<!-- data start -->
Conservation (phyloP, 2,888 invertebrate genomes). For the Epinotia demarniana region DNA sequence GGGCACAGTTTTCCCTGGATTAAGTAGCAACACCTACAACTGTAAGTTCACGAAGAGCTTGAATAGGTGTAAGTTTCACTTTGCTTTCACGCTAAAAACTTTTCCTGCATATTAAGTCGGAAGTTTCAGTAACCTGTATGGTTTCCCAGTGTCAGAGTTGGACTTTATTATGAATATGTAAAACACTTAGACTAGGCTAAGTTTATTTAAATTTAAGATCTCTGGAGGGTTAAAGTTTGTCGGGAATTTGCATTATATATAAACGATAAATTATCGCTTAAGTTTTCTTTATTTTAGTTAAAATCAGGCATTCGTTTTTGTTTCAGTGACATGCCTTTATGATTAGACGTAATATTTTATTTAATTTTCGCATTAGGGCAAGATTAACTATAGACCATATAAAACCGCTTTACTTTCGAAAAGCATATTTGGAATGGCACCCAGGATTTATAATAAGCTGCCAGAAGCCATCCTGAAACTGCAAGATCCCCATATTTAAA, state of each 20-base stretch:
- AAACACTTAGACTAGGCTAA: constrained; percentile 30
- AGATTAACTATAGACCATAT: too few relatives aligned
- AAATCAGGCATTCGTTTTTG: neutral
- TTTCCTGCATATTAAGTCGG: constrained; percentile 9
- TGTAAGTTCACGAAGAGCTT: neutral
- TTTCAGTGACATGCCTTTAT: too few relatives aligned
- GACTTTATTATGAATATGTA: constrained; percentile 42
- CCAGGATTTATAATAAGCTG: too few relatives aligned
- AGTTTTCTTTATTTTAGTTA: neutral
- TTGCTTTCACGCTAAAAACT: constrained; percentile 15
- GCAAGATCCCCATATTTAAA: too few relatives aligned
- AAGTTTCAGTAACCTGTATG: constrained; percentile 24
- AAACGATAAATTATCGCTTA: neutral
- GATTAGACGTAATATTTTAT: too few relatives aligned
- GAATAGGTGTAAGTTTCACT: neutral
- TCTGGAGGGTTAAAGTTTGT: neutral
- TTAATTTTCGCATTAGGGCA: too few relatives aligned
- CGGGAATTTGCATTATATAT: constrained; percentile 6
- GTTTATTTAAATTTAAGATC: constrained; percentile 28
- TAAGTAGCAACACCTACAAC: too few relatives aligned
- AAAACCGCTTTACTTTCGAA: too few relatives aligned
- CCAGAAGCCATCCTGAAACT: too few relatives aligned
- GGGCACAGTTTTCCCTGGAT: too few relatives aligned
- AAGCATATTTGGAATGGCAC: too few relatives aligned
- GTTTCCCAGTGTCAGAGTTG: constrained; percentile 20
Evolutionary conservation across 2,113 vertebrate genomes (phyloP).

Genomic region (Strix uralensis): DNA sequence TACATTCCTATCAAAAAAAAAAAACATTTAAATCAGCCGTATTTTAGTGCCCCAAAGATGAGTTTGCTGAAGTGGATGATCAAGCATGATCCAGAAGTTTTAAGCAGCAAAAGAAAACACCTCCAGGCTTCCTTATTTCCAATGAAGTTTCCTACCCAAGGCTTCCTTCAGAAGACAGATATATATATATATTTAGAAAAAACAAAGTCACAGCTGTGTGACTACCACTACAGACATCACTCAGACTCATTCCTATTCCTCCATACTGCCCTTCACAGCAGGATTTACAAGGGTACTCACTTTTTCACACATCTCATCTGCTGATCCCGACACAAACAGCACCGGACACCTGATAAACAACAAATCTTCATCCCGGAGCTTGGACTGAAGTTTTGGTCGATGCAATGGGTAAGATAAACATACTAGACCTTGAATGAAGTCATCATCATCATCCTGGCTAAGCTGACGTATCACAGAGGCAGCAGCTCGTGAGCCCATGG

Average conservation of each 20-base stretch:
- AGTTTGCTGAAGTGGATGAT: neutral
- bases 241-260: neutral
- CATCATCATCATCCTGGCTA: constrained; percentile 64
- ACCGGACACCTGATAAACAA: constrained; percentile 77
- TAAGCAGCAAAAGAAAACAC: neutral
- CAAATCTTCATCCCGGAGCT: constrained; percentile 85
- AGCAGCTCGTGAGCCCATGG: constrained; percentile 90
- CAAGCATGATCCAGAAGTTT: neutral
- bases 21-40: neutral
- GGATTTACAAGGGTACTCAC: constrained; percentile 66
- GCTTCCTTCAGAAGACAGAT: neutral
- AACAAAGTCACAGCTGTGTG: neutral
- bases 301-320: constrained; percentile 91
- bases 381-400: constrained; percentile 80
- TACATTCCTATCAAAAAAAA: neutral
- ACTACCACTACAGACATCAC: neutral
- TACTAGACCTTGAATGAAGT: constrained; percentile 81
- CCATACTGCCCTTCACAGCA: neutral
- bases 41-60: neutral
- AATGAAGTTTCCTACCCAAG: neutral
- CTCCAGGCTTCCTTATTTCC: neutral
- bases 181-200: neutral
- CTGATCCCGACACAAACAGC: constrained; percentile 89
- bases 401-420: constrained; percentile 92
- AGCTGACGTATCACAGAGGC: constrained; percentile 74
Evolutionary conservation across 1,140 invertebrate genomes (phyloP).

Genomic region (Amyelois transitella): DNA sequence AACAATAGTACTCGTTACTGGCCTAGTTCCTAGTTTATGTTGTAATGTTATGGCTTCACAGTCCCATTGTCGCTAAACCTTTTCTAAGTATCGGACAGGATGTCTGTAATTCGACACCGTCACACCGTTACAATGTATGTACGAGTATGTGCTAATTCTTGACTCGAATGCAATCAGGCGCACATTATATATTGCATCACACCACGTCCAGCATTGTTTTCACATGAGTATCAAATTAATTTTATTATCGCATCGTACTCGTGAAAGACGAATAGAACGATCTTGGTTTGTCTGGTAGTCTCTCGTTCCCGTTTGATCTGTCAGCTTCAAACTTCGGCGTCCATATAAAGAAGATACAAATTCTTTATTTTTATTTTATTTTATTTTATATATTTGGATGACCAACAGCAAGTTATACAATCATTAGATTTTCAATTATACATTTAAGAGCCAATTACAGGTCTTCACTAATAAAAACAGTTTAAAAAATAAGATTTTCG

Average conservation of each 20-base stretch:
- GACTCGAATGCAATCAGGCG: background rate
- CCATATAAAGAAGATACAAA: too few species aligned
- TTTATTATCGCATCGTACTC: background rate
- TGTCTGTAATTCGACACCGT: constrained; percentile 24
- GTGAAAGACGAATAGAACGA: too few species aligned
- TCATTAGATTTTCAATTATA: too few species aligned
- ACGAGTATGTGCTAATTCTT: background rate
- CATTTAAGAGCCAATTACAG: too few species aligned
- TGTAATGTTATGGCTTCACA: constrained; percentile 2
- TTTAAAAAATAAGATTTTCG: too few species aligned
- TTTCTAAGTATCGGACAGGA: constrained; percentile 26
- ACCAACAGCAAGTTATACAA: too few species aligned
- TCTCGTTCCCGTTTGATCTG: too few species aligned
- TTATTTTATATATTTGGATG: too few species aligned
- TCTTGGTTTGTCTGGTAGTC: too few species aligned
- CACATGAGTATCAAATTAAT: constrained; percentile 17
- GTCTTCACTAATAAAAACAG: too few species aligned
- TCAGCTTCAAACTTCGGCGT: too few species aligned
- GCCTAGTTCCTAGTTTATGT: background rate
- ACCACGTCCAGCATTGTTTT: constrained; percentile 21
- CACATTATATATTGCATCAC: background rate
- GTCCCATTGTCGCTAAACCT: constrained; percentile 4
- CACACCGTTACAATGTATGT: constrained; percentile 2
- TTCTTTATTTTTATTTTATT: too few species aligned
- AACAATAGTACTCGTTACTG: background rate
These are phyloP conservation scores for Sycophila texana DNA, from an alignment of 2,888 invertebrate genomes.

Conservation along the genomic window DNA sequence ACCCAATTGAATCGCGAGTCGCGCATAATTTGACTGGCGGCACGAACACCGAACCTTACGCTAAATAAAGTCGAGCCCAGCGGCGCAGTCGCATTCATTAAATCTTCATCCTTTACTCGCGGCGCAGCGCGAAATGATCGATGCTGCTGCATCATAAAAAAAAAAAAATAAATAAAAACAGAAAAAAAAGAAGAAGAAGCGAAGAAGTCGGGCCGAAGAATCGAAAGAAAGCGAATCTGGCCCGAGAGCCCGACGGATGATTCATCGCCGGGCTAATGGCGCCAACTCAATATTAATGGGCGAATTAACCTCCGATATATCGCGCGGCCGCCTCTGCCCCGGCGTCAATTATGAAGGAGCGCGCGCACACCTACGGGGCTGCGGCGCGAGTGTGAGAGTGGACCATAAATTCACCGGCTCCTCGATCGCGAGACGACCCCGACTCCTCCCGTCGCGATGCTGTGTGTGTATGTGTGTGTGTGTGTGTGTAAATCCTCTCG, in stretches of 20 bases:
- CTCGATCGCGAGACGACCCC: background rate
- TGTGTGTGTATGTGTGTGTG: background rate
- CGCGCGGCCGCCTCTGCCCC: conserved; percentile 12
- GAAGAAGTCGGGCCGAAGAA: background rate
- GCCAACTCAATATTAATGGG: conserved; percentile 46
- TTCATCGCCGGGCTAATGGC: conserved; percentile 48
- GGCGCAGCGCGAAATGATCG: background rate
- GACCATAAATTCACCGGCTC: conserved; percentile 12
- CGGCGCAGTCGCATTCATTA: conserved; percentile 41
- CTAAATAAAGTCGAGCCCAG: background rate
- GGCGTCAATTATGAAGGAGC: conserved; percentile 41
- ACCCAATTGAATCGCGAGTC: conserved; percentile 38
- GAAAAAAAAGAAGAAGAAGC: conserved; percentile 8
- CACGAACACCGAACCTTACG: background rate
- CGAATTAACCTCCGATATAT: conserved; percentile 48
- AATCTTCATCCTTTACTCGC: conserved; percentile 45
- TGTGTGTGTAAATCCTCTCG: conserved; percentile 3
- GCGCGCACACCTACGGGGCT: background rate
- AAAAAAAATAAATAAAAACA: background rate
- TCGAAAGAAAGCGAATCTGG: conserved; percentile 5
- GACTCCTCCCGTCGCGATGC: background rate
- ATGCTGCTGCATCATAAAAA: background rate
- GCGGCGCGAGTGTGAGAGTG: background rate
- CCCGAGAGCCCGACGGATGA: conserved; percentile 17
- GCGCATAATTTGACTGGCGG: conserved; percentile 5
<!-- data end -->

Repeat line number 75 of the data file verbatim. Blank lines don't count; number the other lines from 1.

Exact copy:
- TCAGCTTCAAACTTCGGCGT: too few species aligned